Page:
Humans are bad at hiring people they can see. Because of this bug, the most lucrative career move one can make is to be a tall, thin, attractive, cisgendered white man with a family and a limited-to-indiscernible accent. Unfortunately, that’s something the majority of people on the planet can’t readily pull off.
Some companies make an effort, having musicians audition from behind screens, redacting names from resumes, etc. But the kinds of issues people face in trying to get hired don’t vanish once they have a foot in the door. And you can’t leave your skin colour, body type, gender expression, age, religious accoutrements, etc. at home for the day and just put them back on when you get home.
It almost makes the hand-wringing and think pieces of yore seem quaint, when they bemoaned the odds of the youth ever having careers, what with their tattoos and their nostril piercings. Who would hire them?! OK, Boomer…
Since we often can’t meet people we’re interviewing in person with remote hiring (Zooms are still pretty limited), we’re inclined to lean even harder on what we think to make decisions about people, even if we don’t realize it. Trusting your gut is more about trusting what you know. Which is biased.
But wait, it gets worse. There’s a whole other dimension of data out there that can be readily accessed and assessed, and that could make people potentially unhireable. You’re presumably using it right now to read this. The internet can record so, so much, and expunges so, so little.
People my age joke about being grateful that we grew up pre-internet, but we’re not really kidding. A few dumb Polaroids in a box somewhere – who cares? But Facebook, Twitter and some other social platforms are older than my nieces and their friends, all of whom have never really known a world without broadband or cellphones.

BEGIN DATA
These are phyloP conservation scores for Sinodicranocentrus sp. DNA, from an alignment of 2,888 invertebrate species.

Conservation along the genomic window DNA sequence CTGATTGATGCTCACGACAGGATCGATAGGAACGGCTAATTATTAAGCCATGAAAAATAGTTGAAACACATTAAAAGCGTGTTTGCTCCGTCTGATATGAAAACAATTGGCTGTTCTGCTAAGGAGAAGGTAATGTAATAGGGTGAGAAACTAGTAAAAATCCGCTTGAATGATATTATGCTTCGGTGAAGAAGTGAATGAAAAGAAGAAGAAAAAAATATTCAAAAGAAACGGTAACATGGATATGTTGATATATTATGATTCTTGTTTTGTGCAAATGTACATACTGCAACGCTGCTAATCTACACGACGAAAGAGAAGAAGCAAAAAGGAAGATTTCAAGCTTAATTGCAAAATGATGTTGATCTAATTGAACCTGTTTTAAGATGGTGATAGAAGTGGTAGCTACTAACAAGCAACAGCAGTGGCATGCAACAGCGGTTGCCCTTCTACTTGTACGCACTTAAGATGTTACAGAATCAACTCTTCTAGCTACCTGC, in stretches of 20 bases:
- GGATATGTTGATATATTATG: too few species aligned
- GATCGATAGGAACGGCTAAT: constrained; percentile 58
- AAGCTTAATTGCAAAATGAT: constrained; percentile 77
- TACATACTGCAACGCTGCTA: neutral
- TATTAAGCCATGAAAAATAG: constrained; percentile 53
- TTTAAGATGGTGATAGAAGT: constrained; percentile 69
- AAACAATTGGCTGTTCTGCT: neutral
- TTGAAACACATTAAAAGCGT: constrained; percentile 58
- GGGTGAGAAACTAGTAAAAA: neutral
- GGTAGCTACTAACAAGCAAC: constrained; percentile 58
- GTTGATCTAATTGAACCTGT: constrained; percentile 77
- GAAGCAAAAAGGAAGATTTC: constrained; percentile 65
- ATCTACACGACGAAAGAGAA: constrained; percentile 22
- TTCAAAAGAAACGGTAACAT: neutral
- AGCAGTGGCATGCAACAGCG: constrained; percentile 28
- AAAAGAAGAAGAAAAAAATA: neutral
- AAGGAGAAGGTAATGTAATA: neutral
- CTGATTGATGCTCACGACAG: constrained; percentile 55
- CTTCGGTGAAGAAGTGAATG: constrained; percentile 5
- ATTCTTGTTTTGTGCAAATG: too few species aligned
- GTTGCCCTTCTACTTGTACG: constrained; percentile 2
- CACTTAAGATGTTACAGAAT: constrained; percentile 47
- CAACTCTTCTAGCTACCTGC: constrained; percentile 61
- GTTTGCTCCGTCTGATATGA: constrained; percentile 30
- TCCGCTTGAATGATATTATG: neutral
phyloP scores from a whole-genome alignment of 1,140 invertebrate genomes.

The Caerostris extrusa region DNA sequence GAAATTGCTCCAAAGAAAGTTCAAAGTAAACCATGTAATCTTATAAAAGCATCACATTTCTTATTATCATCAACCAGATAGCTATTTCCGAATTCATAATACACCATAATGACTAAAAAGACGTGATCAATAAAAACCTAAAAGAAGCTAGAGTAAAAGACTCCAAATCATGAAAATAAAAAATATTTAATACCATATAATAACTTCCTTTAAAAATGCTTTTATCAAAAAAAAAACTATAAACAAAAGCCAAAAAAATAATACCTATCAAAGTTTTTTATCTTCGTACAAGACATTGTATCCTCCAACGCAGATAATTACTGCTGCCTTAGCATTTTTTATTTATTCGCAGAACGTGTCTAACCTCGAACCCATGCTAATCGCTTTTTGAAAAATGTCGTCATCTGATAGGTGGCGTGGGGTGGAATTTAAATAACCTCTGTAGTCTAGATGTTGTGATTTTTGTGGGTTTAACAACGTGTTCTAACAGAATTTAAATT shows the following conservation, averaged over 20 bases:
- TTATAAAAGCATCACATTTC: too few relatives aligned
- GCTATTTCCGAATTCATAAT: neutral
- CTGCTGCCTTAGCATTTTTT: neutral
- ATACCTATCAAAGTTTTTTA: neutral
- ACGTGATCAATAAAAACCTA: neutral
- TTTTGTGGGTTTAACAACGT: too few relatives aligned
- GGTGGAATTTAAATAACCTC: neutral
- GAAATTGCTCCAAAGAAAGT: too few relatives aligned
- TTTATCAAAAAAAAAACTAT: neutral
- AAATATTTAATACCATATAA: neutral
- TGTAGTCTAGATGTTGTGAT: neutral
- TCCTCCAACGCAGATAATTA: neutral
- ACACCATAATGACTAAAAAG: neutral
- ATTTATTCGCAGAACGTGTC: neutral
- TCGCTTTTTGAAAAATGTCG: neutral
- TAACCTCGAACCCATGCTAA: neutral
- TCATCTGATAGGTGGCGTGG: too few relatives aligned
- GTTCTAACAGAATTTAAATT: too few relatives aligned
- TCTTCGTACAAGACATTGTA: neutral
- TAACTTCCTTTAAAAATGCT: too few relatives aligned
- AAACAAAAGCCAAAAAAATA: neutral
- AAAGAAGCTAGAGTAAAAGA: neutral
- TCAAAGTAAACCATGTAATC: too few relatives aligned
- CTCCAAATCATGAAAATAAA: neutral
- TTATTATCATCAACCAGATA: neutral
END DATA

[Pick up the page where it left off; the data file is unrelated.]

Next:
Taking a picture used to mean something, and we had a lot less control over the results (which we likely wouldn’t see for days, if not weeks). But now, there’s this paradox of seeming to record everything while at the same time filtering one’s brand/messaging to the nth degree.
Humans, being the curious sorts we are, take advantage of the potential wealth of information out there. We google things. We google people. Dates, potential bosses, celebrities, that kid you went to camp with in the late 80s who randomly came to mind, someone who said something stupid on Twitter…
Of course job candidates get googled. Hell, plenty of people include assorted links with their resumes, so you can save a step. Sure, perhaps the lookup is just for examples of a candidate’s work or related activities and memberships, but let’s be realistic. It’s to try and figure out who you are and how (un)desirable an employee you might be.
What do you say online, to whom, and is it incendiary, ignorant, or rude? (Disclaimers like “my tweets are my own” are really just for the benefit of existing employers and such.) What do you do on weekends, even though it’s most likely no one’s business?
We have very much arrived at a point where social media can be weaponized. We’ve seen old posts get dredged up on any number of occasions where someone has said or done something objectionable, and publicizing has sunk their prospects (at least temporarily) in show business, politics, etc. But it can just as easily be applied to regular folks.
Certainly, there are circumstances where such applications of social content can be a legitimate use. Showing a consistent, long-term pattern of behaviour that someone denied or claimed was a one-off moment of bad judgment, that sort of thing. But the internet is terrible for context. No one looks at how long ago you said or did the thing, and sometimes it can be stripped out and made to look like it just happened.
This ubiquitous availability of messy information has pushed us to another degree of remove from each other. We can (and do) now make substantial judgments about people we may never have met based on things they said or did a long time ago. And to throw another spanner in the works: Do we really know if they said or did those things? Accounts can be taken over, images can be photoshopped, entire videos can be faked…